Low Carb Coconut Candy

So yes it is back to Phase 2 (heightened alert) in Singapore, also known as pseudo-circuit breaker. I guess we were anticipating the step back towards lockdown given the horrifying explosion of Covid-19 cases in India with a huge spillover to surrounding countries. It has been worrying seeing the different clusters forming and spilling into schools. After having a good few months of reorienting ourselves to increased in person gatherings, it was sobering to be back to restricted gatherings of only 2 people and closure of all in-house dining. Shops are still open however and so although there was a brief flurry of toilet-paper buying, there wasn’t the same degree of panic buying compared to last year’s lockdown.

Looking back to early 2020 I remember that although we never were short of food, there were some odd shortages. Frozen vegetables were somehow off the shelves and flour and sugar was amazingly short since everybody had become home bakers. What a long way we’ve come.

These few weeks I discovered however an unexplainable shortage of grated coconut. I had been planning on making coconut candy but somehow both NTUC and Cold Storage had run out of the fresh chilled grated coconut. Thankfully Tekka market is still the one place to find fresh coconut and there was plenty there.

This coconut candy recipe is a throwback to my childhood. This was one of those happy snacks that was common in Malaysia and Singapore, but somehow seems to be rarely seen now. Certainly my kids don’t seem to remember eating this when they were little. I love the pretty pink of this candy; my memories of this retro candy are that of pink or green blocks of sugary goodness. I think we used to see this candy at night markets (pasar malams) or even at fun fairs. This coconut candy was popular in the 1970s-1980s because it was cheap and only required a few ingredients. I suppose people are so much more conscious of their sugar intake now and so this snack would have dropped out of favor.

Making the candy low carb was actually not that difficult. It is possible to make condensed milk from scratch with sugar substitutes. In the end the one thing that made this recipe a little difficult was the actual time needed at the stove with lots of stirring. Still it was so nice to see dear hubs’ response to the candy. It was nostalgic for him too – and he even had a fourth helping, making poor helper D go back and forth from the fridge to the table to give him more and more pieces of coconut candy.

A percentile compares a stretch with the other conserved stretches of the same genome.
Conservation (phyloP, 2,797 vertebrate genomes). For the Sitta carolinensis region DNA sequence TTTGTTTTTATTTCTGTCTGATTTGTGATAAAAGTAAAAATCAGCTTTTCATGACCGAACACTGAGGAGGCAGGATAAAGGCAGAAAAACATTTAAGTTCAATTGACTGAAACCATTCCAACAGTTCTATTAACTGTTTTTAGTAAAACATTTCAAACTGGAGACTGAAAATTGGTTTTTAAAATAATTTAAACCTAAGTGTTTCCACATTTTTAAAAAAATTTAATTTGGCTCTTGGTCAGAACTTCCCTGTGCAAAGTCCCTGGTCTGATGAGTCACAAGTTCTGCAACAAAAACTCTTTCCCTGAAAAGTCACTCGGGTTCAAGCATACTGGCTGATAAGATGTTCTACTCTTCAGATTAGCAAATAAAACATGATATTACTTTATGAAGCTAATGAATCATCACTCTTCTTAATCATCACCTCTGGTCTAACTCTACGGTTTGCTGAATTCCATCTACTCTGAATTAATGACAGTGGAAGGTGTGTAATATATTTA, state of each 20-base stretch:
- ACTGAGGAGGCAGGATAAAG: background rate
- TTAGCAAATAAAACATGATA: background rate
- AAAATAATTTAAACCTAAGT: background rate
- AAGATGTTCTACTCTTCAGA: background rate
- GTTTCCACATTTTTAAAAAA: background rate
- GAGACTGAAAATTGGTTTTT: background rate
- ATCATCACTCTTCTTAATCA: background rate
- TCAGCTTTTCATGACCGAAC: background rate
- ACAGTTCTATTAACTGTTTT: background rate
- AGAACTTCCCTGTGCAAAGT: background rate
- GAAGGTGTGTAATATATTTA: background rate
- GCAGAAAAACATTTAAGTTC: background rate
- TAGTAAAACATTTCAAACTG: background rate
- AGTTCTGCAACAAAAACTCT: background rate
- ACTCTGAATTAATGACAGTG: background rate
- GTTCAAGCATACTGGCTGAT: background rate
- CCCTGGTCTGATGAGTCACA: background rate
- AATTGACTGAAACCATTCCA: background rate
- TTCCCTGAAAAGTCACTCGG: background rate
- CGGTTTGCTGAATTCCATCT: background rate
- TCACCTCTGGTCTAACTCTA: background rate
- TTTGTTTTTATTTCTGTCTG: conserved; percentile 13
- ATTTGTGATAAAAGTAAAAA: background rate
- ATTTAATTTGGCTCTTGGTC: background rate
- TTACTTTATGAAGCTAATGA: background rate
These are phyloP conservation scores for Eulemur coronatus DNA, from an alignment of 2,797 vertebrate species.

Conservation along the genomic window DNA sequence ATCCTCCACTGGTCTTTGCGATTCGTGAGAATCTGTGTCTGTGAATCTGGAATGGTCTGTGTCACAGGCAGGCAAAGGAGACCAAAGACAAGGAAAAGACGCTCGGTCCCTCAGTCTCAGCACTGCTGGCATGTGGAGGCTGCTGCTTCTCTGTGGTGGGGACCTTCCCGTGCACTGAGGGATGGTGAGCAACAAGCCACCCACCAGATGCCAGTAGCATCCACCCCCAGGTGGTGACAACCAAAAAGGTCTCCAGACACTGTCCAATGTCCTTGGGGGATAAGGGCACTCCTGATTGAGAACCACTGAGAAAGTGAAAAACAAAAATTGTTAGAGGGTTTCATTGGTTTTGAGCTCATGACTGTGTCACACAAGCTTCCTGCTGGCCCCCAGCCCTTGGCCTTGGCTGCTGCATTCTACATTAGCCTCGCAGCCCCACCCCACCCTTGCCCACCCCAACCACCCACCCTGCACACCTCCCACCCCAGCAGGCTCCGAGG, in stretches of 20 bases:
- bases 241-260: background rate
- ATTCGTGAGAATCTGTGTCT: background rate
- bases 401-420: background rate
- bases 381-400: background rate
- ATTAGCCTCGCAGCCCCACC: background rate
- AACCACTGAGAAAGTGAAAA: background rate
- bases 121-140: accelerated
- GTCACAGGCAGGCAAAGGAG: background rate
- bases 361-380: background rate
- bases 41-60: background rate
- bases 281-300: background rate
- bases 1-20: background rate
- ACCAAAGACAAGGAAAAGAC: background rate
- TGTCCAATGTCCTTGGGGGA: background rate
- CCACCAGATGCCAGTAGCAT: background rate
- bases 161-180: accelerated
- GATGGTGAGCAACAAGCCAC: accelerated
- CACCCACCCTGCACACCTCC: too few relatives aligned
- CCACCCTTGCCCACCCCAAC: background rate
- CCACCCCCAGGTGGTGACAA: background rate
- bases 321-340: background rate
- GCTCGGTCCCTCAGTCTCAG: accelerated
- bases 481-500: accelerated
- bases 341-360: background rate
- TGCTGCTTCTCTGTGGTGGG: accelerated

Walking down memory lane was one of the best things about making this coconut candy. The next time I will probably double the recipe to give away to other nostalgic friends!

Low Carb Coconut Candy

  • Servings: 24 pieces
  • Difficulty: easy
  • Print


    Condensed Milk

  • 3/4 cup heavy whipping cream
  • 1/2 cup Swerve confectioner’s sugar
  • 1 tbsp butter
  • 1/4 tsp xanthan gum
  • Coconut candy

  • 2 2/3 cups of fresh grated coconut
  • 2 tbsp butter
  • 1/2 cup milk
  • 1/2 cup condensed milk
  • 1/2 cup sugar substitute (I used erythritol)
  • 1 tsp vanilla essence
  • 1 tsp red or green food colouring


  1. To make the condensed milk, bring the heavy whipping cream to a boil, then gently simmer for 15 minutes, stirring frequently till the liquid has reduced to about 1/2 cup. Turn off the heat and stir in the butter and confectioner’s sugar till dissolved. Add the xanthan gum and stir till thickened. Set aside to cool for about 10 minutes.
  2. In a large saucepan, mix the milk, condensed milk, grated coconut, sugar substitute, butter and vanilla essence and stir for about 20-25 minutes over low heat. The coconut mixture should be relatively dry, and will tend to clump in large chunks when ready.
  3. Line a container with cling wrap and press the coconut mixture into the container. Allow it to cool for about 1/2 hour.
  4. With a sharp knife, make cuts in the candy so that the pieces are in 1 – 1.5 inch width and length. Lift the cling wrap out of the container and gently separate the pieces of candy. The candy can be kept in the fridge if not consumed immediately.


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